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When we talk of 'rising interest rates' or 'falling interest rates', which interest rates are we referring to? - The interest given to the individual by the bank on a savings account? - The interest the bank charges on a mortgage? - The interest the credit card charges us on defaulting?

I guess all of them are related, but which one is the major actor being referred to in statements like "Interest rates are at all time low." And how are these interest rates related?

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You are correct that it could refer to any of the types of interest rates that you've mentioned. In general, though, phrases such as "rising interest rates" and "falling interest rates" refer to the Federal Funds Rate or LIBOR. These are the interest rates at which banks in the U.S. and U.K., respectively, are lending money to each other.

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    And this matters because the banks use this as the base to lend to you. And that rate would always be higher than the base rate. – MoneyCone May 3 '11 at 21:47
  • When you say :base, you mean Prime? – Victor123 May 3 '11 at 22:23
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    Base rate and Prime usually the same; different countries, different terminology. – Turukawa May 4 '11 at 7:04
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As Sean pointed out they usually mean LIBOR or the FFR (or for other countries the equivalent risk free rate of interest). I will just like to add on to what everyone has said here and will like to explain how various interest rates you mentioned work out when the risk free rate moves:

For brevity, let's denote the risk free rate by Rf, the savings account interest rate as Rs, a mortgage interest rate as Rmort, and a term deposit rate with the bank as Rterm.

  • Savings account interest rate: When a central bank revises the overnight lending rate (or the prime rate, repo rate etc.), in some countries banks are not obliged to increase the savings account interest rate. Usually a downward revision will force them to lower it (because they net they will be paying out = Rf - Rs). On the other hand, if Rf goes up and if one of the banks increases the Rs then other banks may be forced to do so too under competitive pressure. In some countries the central bank has the authority to revise Rs without revising the overnight lending rate.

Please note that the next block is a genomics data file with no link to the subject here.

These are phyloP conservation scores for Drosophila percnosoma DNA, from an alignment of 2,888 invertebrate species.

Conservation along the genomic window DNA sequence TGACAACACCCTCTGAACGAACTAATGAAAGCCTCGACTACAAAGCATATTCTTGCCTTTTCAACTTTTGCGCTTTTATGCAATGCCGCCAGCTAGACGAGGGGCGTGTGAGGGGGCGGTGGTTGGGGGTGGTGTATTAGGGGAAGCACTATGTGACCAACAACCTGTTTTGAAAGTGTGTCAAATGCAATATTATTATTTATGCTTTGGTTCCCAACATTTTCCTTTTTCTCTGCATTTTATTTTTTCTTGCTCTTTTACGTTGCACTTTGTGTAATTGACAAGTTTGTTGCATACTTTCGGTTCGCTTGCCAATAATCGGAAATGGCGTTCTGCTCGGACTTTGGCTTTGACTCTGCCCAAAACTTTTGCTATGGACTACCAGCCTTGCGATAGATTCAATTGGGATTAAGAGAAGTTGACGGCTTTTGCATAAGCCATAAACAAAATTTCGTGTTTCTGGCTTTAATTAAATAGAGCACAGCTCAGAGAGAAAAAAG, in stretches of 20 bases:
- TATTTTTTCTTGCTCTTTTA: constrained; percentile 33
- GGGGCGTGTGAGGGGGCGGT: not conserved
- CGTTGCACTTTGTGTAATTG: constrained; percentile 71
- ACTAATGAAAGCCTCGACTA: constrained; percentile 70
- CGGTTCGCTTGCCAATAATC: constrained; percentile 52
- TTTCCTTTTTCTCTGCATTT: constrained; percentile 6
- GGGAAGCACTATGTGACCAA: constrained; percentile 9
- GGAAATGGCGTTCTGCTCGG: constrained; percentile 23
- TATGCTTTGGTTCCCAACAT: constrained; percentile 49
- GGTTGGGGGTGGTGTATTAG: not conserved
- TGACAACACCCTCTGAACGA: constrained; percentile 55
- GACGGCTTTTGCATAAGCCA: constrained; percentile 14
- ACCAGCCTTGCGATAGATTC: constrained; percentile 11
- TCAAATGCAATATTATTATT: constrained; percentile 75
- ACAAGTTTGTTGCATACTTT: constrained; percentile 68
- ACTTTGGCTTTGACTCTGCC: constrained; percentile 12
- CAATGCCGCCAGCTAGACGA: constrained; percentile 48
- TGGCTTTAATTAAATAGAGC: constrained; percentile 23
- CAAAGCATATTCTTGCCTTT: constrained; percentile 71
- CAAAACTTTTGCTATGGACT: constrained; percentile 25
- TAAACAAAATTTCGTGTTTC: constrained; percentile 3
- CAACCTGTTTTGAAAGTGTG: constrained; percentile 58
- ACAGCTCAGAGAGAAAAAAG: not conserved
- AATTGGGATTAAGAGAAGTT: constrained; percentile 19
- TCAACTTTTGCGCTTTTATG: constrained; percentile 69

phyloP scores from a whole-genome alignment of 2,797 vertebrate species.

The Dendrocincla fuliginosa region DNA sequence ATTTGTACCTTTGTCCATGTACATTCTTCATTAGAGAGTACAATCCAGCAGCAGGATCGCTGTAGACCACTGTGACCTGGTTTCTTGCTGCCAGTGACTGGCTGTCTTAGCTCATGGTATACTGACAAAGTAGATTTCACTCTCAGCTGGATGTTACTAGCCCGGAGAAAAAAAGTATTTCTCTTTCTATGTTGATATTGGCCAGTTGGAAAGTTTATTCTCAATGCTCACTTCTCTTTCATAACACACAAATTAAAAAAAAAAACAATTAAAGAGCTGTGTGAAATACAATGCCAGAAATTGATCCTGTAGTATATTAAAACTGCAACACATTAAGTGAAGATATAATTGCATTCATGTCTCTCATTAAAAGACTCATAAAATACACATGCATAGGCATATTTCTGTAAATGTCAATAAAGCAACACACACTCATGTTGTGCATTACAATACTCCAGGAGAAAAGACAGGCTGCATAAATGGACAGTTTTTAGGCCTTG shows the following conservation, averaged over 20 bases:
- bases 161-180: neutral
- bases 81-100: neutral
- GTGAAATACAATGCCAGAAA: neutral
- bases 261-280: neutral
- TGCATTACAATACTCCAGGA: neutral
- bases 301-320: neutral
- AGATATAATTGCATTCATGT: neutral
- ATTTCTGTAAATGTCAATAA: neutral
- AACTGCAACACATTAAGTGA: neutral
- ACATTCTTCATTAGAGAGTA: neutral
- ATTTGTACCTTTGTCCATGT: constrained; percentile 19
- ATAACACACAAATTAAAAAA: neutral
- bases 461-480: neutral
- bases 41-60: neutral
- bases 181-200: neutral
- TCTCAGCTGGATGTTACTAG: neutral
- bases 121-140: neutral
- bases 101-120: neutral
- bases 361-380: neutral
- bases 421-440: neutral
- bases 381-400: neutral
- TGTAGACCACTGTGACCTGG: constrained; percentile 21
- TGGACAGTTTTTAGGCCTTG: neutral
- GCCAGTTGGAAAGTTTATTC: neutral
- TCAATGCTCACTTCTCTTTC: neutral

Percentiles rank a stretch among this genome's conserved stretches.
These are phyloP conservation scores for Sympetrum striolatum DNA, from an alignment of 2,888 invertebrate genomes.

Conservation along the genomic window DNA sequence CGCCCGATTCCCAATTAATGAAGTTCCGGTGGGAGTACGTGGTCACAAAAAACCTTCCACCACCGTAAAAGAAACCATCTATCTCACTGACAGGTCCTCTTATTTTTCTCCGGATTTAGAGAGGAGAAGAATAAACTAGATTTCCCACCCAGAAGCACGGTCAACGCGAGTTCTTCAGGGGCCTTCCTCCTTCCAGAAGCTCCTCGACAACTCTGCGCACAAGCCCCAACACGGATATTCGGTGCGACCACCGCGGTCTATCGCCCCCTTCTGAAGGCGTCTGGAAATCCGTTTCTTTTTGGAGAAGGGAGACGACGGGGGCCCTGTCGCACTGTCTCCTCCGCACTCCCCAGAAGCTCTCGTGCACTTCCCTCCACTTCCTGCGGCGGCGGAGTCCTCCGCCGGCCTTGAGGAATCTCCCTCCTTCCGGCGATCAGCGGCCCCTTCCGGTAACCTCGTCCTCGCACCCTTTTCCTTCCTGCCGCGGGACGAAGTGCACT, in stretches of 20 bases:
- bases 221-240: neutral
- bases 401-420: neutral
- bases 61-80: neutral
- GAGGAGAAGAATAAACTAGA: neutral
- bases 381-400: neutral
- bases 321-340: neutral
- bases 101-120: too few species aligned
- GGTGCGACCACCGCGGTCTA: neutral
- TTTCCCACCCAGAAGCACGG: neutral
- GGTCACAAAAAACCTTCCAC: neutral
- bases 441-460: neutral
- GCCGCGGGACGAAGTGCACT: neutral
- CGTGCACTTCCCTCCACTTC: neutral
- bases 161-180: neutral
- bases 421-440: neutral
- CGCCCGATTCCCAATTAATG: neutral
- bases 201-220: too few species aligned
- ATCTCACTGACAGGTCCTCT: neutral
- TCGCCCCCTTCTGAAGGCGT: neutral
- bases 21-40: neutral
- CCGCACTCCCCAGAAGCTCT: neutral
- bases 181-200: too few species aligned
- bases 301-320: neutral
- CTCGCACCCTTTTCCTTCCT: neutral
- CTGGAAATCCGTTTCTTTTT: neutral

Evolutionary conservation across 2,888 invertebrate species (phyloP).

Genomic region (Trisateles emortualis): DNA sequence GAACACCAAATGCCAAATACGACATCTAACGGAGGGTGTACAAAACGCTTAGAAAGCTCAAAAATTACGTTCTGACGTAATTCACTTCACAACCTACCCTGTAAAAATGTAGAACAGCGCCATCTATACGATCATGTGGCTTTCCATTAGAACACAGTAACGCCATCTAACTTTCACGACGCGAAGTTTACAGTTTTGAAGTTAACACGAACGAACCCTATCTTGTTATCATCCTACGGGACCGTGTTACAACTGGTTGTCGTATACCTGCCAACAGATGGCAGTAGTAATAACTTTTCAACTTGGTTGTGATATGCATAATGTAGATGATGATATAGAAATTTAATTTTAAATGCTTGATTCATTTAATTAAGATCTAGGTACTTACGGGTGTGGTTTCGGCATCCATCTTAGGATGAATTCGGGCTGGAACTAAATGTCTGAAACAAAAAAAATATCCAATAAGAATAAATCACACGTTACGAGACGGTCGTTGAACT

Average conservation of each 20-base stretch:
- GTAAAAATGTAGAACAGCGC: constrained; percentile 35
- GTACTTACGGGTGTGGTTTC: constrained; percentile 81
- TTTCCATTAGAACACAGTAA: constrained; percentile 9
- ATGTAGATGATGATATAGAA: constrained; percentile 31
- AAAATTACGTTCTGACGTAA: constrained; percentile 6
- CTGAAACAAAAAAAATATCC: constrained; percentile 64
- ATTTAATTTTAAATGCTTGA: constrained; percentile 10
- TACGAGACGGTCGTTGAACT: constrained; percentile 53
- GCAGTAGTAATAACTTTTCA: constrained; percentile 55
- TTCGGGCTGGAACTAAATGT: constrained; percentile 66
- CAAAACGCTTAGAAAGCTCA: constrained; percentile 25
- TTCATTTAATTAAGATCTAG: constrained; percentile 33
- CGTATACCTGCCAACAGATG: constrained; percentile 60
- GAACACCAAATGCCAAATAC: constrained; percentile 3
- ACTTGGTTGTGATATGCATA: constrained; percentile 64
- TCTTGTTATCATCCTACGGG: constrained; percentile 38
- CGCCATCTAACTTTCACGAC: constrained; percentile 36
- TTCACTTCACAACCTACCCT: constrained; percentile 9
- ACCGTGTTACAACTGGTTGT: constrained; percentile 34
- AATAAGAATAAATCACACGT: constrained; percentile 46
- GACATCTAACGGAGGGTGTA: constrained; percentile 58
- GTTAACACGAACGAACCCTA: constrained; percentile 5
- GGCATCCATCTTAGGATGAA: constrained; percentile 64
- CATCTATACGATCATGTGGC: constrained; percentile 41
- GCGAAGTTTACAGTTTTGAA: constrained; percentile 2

• Term deposits with the bank (or certificates of deposit): Usually movements in these rates are more in sync with Rf than Rs is. The chief difference is that savings account offer more liquidity than term deposits and hence banks can offer lower rates and still get deposits under them --consider the higher interest rate offered by the term deposit as a liquidity risk premium. Generally, interest rates paid by instruments of similar risk profile that offer similar liquidity will move in parallel (otherwise there can be arbitrage). Sometimes these rates can move to anticipate a future change in Rf.

  • Mortgage loan rates or other interests that you pay to the bank: If the risk free rate goes up, banks will increase these rates to keep the net interest they earn over risk free (= Δr = Rmort - Rf) the same. If Rf drops and if banks are not obliged to decrease loan rates then they will only do so if one of the banks does it first.

P.S:- Wherever I have said they will do so when one of the banks does it first, I am not referring to a recursion but merely to the competitive market theory. Under such a theory, the first one to cut down the profit margin usually has a strong business incentive to do so (e.g., gain market share, or eliminate competition by lowering profit margins etc.). Others are forced to follow the trend.

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I would say people are generally talking about the prime lending rate. I have heard the prime lending rate defined as "The rate that banks charge each other when they borrow money overnight." But it often defined as the rate at which banks lend their most creditworthy customers. That definition comes with the caveat that it is not always held to strictly. Either definition has the same idea: it's the lowest rate at which anyone could currently borrow money.

The rate for many types of lending is based upon the prime rate. A variable rate loan might have an interest rate of (Prime + x). The prime rate is in turn based upon the Federal Funds Rate, which is the rate that the Fed sets manually. When the news breaks that "the Fed is raising interest rates by a quarter of a point" (or similar) it is the Federal Funds Rate that they control. Lending institutions then "fall in line" and adjust the rates at which they lend money.

So to summarize: When people refer to "high" or "low" or "rising" interest rates they are conceptually referring to the prime lending rate. When people talk about the Fed raising/lowering interest rates (In the U.S.) they are referring specifically to the Federal Funds Rate (which ultimately sets other lending rates).

  • Prime + x? For the mortgages in Canada, all banks are talking in terms of Prime - x. – Victor123 May 4 '11 at 16:32
  • Wow. I've never heard of that. – Stainsor May 4 '11 at 16:56

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